We are grateful for suggestions and comments by Sharon Asiskovitch, Travis Coan, Ami Glazer, Liora Norwich, Parina Patel, Moshe Shayo, Raanan Sulitzeanu-Kenan, Mark Tushnet, Patricia J. Woods, Asaf Zussman, and the anonymous reviewers of this article.
Judicial Setbacks, Material Gains: Terror Litigation at the Israeli High Court of Justice
Article first published online: 18 NOV 2010
© 2010, Copyright the Authors. Journal compilation © 2010, Cornell Law School and Wiley Periodicals, Inc.
Journal of Empirical Legal Studies
Volume 7, Issue 4, pages 664–692, December 2010
How to Cite
Hofnung, M. and Margel, K. W. (2010), Judicial Setbacks, Material Gains: Terror Litigation at the Israeli High Court of Justice. Journal of Empirical Legal Studies, 7: 664–692. doi: 10.1111/j.1740-1461.2010.01192.x
- Issue published online: 18 NOV 2010
- Article first published online: 18 NOV 2010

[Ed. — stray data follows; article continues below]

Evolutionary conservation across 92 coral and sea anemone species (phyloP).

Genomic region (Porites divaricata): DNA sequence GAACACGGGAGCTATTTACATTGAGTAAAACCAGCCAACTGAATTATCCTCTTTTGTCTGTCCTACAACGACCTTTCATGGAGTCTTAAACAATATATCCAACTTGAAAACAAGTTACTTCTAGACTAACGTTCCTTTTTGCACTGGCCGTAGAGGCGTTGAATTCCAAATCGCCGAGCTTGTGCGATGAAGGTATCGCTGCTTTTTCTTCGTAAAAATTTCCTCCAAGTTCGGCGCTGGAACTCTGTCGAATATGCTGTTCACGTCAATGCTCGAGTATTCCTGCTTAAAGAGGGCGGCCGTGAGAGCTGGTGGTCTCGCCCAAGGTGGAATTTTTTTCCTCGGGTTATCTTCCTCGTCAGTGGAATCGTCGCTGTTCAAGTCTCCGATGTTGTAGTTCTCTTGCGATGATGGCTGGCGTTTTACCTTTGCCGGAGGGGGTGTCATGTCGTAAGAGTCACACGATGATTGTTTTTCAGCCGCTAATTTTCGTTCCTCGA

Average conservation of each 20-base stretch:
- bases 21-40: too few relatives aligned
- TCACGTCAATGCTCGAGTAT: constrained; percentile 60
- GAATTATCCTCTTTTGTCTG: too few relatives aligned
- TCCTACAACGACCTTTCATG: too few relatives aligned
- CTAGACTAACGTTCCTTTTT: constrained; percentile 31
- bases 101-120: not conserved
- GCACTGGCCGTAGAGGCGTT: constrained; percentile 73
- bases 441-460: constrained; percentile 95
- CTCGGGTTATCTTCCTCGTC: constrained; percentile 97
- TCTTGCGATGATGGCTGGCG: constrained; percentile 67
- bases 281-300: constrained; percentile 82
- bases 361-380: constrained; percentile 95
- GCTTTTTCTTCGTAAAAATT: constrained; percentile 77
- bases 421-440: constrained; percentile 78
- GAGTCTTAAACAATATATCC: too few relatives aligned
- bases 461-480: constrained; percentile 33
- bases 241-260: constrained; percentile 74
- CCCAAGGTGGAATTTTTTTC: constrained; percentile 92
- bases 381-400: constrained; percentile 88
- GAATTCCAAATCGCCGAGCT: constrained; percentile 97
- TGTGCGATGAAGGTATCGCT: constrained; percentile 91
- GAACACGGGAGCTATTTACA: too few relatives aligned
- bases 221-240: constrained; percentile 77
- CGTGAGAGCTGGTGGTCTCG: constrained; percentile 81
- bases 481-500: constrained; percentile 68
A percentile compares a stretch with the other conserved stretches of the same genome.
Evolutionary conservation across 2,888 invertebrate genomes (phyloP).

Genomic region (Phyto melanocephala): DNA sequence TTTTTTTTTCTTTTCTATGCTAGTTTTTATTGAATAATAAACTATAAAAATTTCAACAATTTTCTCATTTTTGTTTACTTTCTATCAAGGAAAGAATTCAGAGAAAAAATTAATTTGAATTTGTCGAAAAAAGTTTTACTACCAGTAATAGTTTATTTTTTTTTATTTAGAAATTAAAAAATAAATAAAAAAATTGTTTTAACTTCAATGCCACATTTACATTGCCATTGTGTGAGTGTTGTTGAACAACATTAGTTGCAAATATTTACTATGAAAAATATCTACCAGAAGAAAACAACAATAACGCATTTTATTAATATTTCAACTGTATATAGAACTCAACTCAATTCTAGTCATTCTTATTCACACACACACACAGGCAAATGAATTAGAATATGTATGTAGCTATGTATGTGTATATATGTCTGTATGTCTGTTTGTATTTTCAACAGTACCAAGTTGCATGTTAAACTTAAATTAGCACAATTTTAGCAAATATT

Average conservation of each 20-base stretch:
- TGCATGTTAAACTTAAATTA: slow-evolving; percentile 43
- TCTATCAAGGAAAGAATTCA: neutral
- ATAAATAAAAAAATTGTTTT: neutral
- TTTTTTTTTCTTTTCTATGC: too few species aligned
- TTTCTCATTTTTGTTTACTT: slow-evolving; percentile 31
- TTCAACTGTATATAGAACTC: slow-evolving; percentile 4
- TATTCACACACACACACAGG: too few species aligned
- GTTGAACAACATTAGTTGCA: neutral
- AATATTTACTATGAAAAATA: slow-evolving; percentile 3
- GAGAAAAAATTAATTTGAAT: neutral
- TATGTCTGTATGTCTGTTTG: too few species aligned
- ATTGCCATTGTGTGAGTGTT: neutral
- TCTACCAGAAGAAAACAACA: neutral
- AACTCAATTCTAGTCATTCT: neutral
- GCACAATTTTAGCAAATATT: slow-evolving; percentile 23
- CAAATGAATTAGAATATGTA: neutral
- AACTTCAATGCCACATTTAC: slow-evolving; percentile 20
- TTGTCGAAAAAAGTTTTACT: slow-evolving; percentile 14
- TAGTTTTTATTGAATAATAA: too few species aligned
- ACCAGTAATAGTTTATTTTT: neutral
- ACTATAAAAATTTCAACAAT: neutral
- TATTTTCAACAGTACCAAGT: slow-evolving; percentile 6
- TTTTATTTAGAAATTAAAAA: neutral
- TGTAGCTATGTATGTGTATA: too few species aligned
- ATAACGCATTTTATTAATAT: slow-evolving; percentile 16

Recent research indicates that even in countries with strong judicial review, supreme courts have proved reluctant to oppose restrictions on civil liberties in times of war, or in crises that resemble war-like emergencies. Accordingly, most research conducted on the Israeli High Court of Justice argues that despite using the rhetoric of human rights, the HCJ rarely intervenes in security-based decisions targeted to prevent terrorist activity. Our research, based on an empirical sample of cases litigated at the HCJ in 2000–2008, argues that the picture is more complex, and that in fact the Israeli court does play a significant role in reducing human rights violations. Although in most cases the HCJ does not overtly intervene in the decisions of the security authorities, we show that the court's decisions on terror contain an implicit, yet no less important, facet in preventing numerous harmful decisions. We further test the relationship between the overt and latent nature of the HCJ's power, and show how different political and security conditions, such as the public mood or the occurrence of deadly terror attacks, affect justices' decisions to reject a petition, openly accept it, or intervene more latently in the security authorities' policies.